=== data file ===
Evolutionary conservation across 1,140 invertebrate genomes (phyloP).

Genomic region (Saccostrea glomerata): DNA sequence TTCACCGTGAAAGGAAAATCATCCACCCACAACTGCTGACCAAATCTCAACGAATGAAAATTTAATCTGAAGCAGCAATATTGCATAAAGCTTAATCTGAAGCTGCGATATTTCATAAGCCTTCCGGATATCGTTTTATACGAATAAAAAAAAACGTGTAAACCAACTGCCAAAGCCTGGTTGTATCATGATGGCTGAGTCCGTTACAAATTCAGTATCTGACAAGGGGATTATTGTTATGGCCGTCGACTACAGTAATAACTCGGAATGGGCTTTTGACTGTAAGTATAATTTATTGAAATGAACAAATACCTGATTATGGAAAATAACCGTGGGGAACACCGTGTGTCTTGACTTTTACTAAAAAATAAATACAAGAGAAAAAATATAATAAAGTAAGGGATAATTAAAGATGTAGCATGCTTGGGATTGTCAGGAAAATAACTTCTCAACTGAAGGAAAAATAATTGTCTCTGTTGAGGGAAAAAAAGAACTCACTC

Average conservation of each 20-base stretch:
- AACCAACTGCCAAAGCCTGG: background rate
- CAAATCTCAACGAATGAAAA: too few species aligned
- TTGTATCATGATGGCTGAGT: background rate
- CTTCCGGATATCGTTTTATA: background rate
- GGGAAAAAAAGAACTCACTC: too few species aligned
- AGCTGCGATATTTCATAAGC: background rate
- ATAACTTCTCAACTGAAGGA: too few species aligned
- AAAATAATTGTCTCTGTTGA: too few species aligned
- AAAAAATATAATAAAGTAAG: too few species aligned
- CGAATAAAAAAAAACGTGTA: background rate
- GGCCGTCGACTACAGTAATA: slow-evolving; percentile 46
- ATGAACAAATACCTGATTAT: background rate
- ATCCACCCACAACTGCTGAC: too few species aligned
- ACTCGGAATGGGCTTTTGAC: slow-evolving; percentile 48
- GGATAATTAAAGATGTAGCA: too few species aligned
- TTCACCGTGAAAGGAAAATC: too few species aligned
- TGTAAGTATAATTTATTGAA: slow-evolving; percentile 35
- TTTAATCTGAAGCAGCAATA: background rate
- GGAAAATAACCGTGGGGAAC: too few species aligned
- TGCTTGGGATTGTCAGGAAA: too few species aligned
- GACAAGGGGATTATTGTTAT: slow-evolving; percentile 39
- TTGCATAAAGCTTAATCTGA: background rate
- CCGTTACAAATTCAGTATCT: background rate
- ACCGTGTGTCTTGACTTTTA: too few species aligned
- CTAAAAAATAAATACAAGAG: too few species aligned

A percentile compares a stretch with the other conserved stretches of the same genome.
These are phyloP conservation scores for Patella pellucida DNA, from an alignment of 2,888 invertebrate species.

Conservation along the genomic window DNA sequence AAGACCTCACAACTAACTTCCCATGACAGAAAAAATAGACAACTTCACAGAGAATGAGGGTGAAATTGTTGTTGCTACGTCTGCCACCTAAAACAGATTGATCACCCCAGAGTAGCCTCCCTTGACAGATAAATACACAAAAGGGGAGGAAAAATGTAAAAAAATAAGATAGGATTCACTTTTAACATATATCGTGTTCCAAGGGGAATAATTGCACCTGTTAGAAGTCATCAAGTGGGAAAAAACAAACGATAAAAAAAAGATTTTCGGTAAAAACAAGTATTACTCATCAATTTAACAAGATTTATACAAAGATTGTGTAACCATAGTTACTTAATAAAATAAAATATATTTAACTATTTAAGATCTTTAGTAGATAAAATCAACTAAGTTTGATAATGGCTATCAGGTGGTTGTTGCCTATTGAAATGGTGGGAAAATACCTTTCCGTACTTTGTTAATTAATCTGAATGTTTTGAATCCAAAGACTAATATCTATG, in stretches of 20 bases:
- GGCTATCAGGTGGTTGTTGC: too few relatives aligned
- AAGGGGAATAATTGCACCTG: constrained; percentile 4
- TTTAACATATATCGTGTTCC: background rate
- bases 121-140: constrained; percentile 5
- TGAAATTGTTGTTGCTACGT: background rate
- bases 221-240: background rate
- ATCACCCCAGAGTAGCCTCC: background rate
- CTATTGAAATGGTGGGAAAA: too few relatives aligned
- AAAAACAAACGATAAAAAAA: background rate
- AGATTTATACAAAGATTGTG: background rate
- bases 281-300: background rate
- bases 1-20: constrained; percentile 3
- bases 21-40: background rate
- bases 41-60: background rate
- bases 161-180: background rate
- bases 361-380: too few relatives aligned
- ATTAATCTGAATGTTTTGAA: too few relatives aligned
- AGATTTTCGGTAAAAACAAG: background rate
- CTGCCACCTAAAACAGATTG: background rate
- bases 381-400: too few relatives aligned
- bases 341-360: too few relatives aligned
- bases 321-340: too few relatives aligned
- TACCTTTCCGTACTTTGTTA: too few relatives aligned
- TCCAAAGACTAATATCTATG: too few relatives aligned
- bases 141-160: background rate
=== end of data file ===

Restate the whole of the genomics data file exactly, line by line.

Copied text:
Evolutionary conservation across 1,140 invertebrate genomes (phyloP).

Genomic region (Saccostrea glomerata): DNA sequence TTCACCGTGAAAGGAAAATCATCCACCCACAACTGCTGACCAAATCTCAACGAATGAAAATTTAATCTGAAGCAGCAATATTGCATAAAGCTTAATCTGAAGCTGCGATATTTCATAAGCCTTCCGGATATCGTTTTATACGAATAAAAAAAAACGTGTAAACCAACTGCCAAAGCCTGGTTGTATCATGATGGCTGAGTCCGTTACAAATTCAGTATCTGACAAGGGGATTATTGTTATGGCCGTCGACTACAGTAATAACTCGGAATGGGCTTTTGACTGTAAGTATAATTTATTGAAATGAACAAATACCTGATTATGGAAAATAACCGTGGGGAACACCGTGTGTCTTGACTTTTACTAAAAAATAAATACAAGAGAAAAAATATAATAAAGTAAGGGATAATTAAAGATGTAGCATGCTTGGGATTGTCAGGAAAATAACTTCTCAACTGAAGGAAAAATAATTGTCTCTGTTGAGGGAAAAAAAGAACTCACTC

Average conservation of each 20-base stretch:
- AACCAACTGCCAAAGCCTGG: background rate
- CAAATCTCAACGAATGAAAA: too few species aligned
- TTGTATCATGATGGCTGAGT: background rate
- CTTCCGGATATCGTTTTATA: background rate
- GGGAAAAAAAGAACTCACTC: too few species aligned
- AGCTGCGATATTTCATAAGC: background rate
- ATAACTTCTCAACTGAAGGA: too few species aligned
- AAAATAATTGTCTCTGTTGA: too few species aligned
- AAAAAATATAATAAAGTAAG: too few species aligned
- CGAATAAAAAAAAACGTGTA: background rate
- GGCCGTCGACTACAGTAATA: slow-evolving; percentile 46
- ATGAACAAATACCTGATTAT: background rate
- ATCCACCCACAACTGCTGAC: too few species aligned
- ACTCGGAATGGGCTTTTGAC: slow-evolving; percentile 48
- GGATAATTAAAGATGTAGCA: too few species aligned
- TTCACCGTGAAAGGAAAATC: too few species aligned
- TGTAAGTATAATTTATTGAA: slow-evolving; percentile 35
- TTTAATCTGAAGCAGCAATA: background rate
- GGAAAATAACCGTGGGGAAC: too few species aligned
- TGCTTGGGATTGTCAGGAAA: too few species aligned
- GACAAGGGGATTATTGTTAT: slow-evolving; percentile 39
- TTGCATAAAGCTTAATCTGA: background rate
- CCGTTACAAATTCAGTATCT: background rate
- ACCGTGTGTCTTGACTTTTA: too few species aligned
- CTAAAAAATAAATACAAGAG: too few species aligned

A percentile compares a stretch with the other conserved stretches of the same genome.
These are phyloP conservation scores for Patella pellucida DNA, from an alignment of 2,888 invertebrate species.

Conservation along the genomic window DNA sequence AAGACCTCACAACTAACTTCCCATGACAGAAAAAATAGACAACTTCACAGAGAATGAGGGTGAAATTGTTGTTGCTACGTCTGCCACCTAAAACAGATTGATCACCCCAGAGTAGCCTCCCTTGACAGATAAATACACAAAAGGGGAGGAAAAATGTAAAAAAATAAGATAGGATTCACTTTTAACATATATCGTGTTCCAAGGGGAATAATTGCACCTGTTAGAAGTCATCAAGTGGGAAAAAACAAACGATAAAAAAAAGATTTTCGGTAAAAACAAGTATTACTCATCAATTTAACAAGATTTATACAAAGATTGTGTAACCATAGTTACTTAATAAAATAAAATATATTTAACTATTTAAGATCTTTAGTAGATAAAATCAACTAAGTTTGATAATGGCTATCAGGTGGTTGTTGCCTATTGAAATGGTGGGAAAATACCTTTCCGTACTTTGTTAATTAATCTGAATGTTTTGAATCCAAAGACTAATATCTATG, in stretches of 20 bases:
- GGCTATCAGGTGGTTGTTGC: too few relatives aligned
- AAGGGGAATAATTGCACCTG: constrained; percentile 4
- TTTAACATATATCGTGTTCC: background rate
- bases 121-140: constrained; percentile 5
- TGAAATTGTTGTTGCTACGT: background rate
- bases 221-240: background rate
- ATCACCCCAGAGTAGCCTCC: background rate
- CTATTGAAATGGTGGGAAAA: too few relatives aligned
- AAAAACAAACGATAAAAAAA: background rate
- AGATTTATACAAAGATTGTG: background rate
- bases 281-300: background rate
- bases 1-20: constrained; percentile 3
- bases 21-40: background rate
- bases 41-60: background rate
- bases 161-180: background rate
- bases 361-380: too few relatives aligned
- ATTAATCTGAATGTTTTGAA: too few relatives aligned
- AGATTTTCGGTAAAAACAAG: background rate
- CTGCCACCTAAAACAGATTG: background rate
- bases 381-400: too few relatives aligned
- bases 341-360: too few relatives aligned
- bases 321-340: too few relatives aligned
- TACCTTTCCGTACTTTGTTA: too few relatives aligned
- TCCAAAGACTAATATCTATG: too few relatives aligned
- bases 141-160: background rate